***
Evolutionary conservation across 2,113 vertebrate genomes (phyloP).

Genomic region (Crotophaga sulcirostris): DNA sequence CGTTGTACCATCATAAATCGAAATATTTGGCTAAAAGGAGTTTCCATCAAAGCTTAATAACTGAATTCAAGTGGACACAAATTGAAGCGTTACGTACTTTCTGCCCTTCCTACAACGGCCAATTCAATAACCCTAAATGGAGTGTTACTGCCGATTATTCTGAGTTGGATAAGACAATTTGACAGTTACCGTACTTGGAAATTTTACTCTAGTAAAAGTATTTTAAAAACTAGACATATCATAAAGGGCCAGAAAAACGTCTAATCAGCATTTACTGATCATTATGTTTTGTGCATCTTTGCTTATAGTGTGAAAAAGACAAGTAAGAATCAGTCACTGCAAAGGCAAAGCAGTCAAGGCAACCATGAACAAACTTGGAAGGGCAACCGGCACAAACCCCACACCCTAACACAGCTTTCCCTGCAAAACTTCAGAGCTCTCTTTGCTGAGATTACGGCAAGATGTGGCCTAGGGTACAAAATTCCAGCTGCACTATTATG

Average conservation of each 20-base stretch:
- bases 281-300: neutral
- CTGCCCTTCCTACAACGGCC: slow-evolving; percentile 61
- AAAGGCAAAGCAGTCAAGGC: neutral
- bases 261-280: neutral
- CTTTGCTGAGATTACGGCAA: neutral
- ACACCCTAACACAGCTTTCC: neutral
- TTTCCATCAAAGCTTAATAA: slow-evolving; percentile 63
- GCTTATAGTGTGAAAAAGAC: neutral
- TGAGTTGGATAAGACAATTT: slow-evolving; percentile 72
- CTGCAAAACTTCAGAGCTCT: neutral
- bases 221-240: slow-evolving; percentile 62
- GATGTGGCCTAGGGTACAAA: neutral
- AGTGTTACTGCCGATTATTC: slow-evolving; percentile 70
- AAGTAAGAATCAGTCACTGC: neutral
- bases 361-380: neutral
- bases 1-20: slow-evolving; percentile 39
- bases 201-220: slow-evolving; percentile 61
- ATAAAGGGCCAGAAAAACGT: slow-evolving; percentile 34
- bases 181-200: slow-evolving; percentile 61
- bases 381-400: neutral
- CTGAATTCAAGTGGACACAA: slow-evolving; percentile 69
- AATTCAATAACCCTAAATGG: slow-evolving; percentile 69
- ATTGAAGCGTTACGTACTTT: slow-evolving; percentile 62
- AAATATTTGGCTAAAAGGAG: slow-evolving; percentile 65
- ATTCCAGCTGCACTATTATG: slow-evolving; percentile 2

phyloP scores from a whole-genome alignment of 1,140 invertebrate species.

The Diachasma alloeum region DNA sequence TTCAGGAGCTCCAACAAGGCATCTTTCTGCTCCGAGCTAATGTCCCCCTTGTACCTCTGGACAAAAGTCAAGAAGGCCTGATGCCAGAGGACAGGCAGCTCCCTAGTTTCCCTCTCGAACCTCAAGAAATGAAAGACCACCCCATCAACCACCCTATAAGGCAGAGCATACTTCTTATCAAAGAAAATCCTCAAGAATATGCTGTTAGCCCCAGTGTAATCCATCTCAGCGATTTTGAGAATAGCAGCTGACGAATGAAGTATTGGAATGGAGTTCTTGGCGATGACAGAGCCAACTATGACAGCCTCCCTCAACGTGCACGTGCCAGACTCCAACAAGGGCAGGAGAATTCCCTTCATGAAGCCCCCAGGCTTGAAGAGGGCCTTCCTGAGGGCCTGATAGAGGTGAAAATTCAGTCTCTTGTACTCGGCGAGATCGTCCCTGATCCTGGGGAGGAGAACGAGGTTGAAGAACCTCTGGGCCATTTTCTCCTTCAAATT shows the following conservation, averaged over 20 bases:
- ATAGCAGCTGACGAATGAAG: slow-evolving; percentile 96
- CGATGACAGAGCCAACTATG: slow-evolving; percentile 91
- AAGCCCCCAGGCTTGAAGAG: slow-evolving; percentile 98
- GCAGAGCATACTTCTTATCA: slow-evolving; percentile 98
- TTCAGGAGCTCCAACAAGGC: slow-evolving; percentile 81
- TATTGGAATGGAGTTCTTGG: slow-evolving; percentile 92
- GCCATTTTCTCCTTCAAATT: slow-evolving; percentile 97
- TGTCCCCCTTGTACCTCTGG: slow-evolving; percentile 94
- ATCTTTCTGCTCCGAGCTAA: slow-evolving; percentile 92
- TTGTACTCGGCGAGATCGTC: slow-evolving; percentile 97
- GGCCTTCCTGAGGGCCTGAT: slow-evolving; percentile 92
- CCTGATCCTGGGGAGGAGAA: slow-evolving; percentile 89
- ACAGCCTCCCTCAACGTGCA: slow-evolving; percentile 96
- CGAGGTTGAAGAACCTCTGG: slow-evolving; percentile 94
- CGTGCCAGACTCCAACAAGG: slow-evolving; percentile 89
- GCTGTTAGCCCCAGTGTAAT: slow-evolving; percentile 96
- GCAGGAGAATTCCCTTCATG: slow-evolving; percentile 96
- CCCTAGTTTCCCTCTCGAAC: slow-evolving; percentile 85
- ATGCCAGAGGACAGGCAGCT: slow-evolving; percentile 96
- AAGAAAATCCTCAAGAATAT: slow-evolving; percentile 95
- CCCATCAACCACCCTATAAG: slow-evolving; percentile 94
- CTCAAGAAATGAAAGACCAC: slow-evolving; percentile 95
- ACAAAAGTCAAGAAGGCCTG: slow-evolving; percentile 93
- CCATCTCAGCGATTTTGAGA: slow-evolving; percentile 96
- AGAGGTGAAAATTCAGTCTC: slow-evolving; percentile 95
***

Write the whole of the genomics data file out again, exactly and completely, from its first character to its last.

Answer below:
Evolutionary conservation across 2,113 vertebrate genomes (phyloP).

Genomic region (Crotophaga sulcirostris): DNA sequence CGTTGTACCATCATAAATCGAAATATTTGGCTAAAAGGAGTTTCCATCAAAGCTTAATAACTGAATTCAAGTGGACACAAATTGAAGCGTTACGTACTTTCTGCCCTTCCTACAACGGCCAATTCAATAACCCTAAATGGAGTGTTACTGCCGATTATTCTGAGTTGGATAAGACAATTTGACAGTTACCGTACTTGGAAATTTTACTCTAGTAAAAGTATTTTAAAAACTAGACATATCATAAAGGGCCAGAAAAACGTCTAATCAGCATTTACTGATCATTATGTTTTGTGCATCTTTGCTTATAGTGTGAAAAAGACAAGTAAGAATCAGTCACTGCAAAGGCAAAGCAGTCAAGGCAACCATGAACAAACTTGGAAGGGCAACCGGCACAAACCCCACACCCTAACACAGCTTTCCCTGCAAAACTTCAGAGCTCTCTTTGCTGAGATTACGGCAAGATGTGGCCTAGGGTACAAAATTCCAGCTGCACTATTATG

Average conservation of each 20-base stretch:
- bases 281-300: neutral
- CTGCCCTTCCTACAACGGCC: slow-evolving; percentile 61
- AAAGGCAAAGCAGTCAAGGC: neutral
- bases 261-280: neutral
- CTTTGCTGAGATTACGGCAA: neutral
- ACACCCTAACACAGCTTTCC: neutral
- TTTCCATCAAAGCTTAATAA: slow-evolving; percentile 63
- GCTTATAGTGTGAAAAAGAC: neutral
- TGAGTTGGATAAGACAATTT: slow-evolving; percentile 72
- CTGCAAAACTTCAGAGCTCT: neutral
- bases 221-240: slow-evolving; percentile 62
- GATGTGGCCTAGGGTACAAA: neutral
- AGTGTTACTGCCGATTATTC: slow-evolving; percentile 70
- AAGTAAGAATCAGTCACTGC: neutral
- bases 361-380: neutral
- bases 1-20: slow-evolving; percentile 39
- bases 201-220: slow-evolving; percentile 61
- ATAAAGGGCCAGAAAAACGT: slow-evolving; percentile 34
- bases 181-200: slow-evolving; percentile 61
- bases 381-400: neutral
- CTGAATTCAAGTGGACACAA: slow-evolving; percentile 69
- AATTCAATAACCCTAAATGG: slow-evolving; percentile 69
- ATTGAAGCGTTACGTACTTT: slow-evolving; percentile 62
- AAATATTTGGCTAAAAGGAG: slow-evolving; percentile 65
- ATTCCAGCTGCACTATTATG: slow-evolving; percentile 2

phyloP scores from a whole-genome alignment of 1,140 invertebrate species.

The Diachasma alloeum region DNA sequence TTCAGGAGCTCCAACAAGGCATCTTTCTGCTCCGAGCTAATGTCCCCCTTGTACCTCTGGACAAAAGTCAAGAAGGCCTGATGCCAGAGGACAGGCAGCTCCCTAGTTTCCCTCTCGAACCTCAAGAAATGAAAGACCACCCCATCAACCACCCTATAAGGCAGAGCATACTTCTTATCAAAGAAAATCCTCAAGAATATGCTGTTAGCCCCAGTGTAATCCATCTCAGCGATTTTGAGAATAGCAGCTGACGAATGAAGTATTGGAATGGAGTTCTTGGCGATGACAGAGCCAACTATGACAGCCTCCCTCAACGTGCACGTGCCAGACTCCAACAAGGGCAGGAGAATTCCCTTCATGAAGCCCCCAGGCTTGAAGAGGGCCTTCCTGAGGGCCTGATAGAGGTGAAAATTCAGTCTCTTGTACTCGGCGAGATCGTCCCTGATCCTGGGGAGGAGAACGAGGTTGAAGAACCTCTGGGCCATTTTCTCCTTCAAATT shows the following conservation, averaged over 20 bases:
- ATAGCAGCTGACGAATGAAG: slow-evolving; percentile 96
- CGATGACAGAGCCAACTATG: slow-evolving; percentile 91
- AAGCCCCCAGGCTTGAAGAG: slow-evolving; percentile 98
- GCAGAGCATACTTCTTATCA: slow-evolving; percentile 98
- TTCAGGAGCTCCAACAAGGC: slow-evolving; percentile 81
- TATTGGAATGGAGTTCTTGG: slow-evolving; percentile 92
- GCCATTTTCTCCTTCAAATT: slow-evolving; percentile 97
- TGTCCCCCTTGTACCTCTGG: slow-evolving; percentile 94
- ATCTTTCTGCTCCGAGCTAA: slow-evolving; percentile 92
- TTGTACTCGGCGAGATCGTC: slow-evolving; percentile 97
- GGCCTTCCTGAGGGCCTGAT: slow-evolving; percentile 92
- CCTGATCCTGGGGAGGAGAA: slow-evolving; percentile 89
- ACAGCCTCCCTCAACGTGCA: slow-evolving; percentile 96
- CGAGGTTGAAGAACCTCTGG: slow-evolving; percentile 94
- CGTGCCAGACTCCAACAAGG: slow-evolving; percentile 89
- GCTGTTAGCCCCAGTGTAAT: slow-evolving; percentile 96
- GCAGGAGAATTCCCTTCATG: slow-evolving; percentile 96
- CCCTAGTTTCCCTCTCGAAC: slow-evolving; percentile 85
- ATGCCAGAGGACAGGCAGCT: slow-evolving; percentile 96
- AAGAAAATCCTCAAGAATAT: slow-evolving; percentile 95
- CCCATCAACCACCCTATAAG: slow-evolving; percentile 94
- CTCAAGAAATGAAAGACCAC: slow-evolving; percentile 95
- ACAAAAGTCAAGAAGGCCTG: slow-evolving; percentile 93
- CCATCTCAGCGATTTTGAGA: slow-evolving; percentile 96
- AGAGGTGAAAATTCAGTCTC: slow-evolving; percentile 95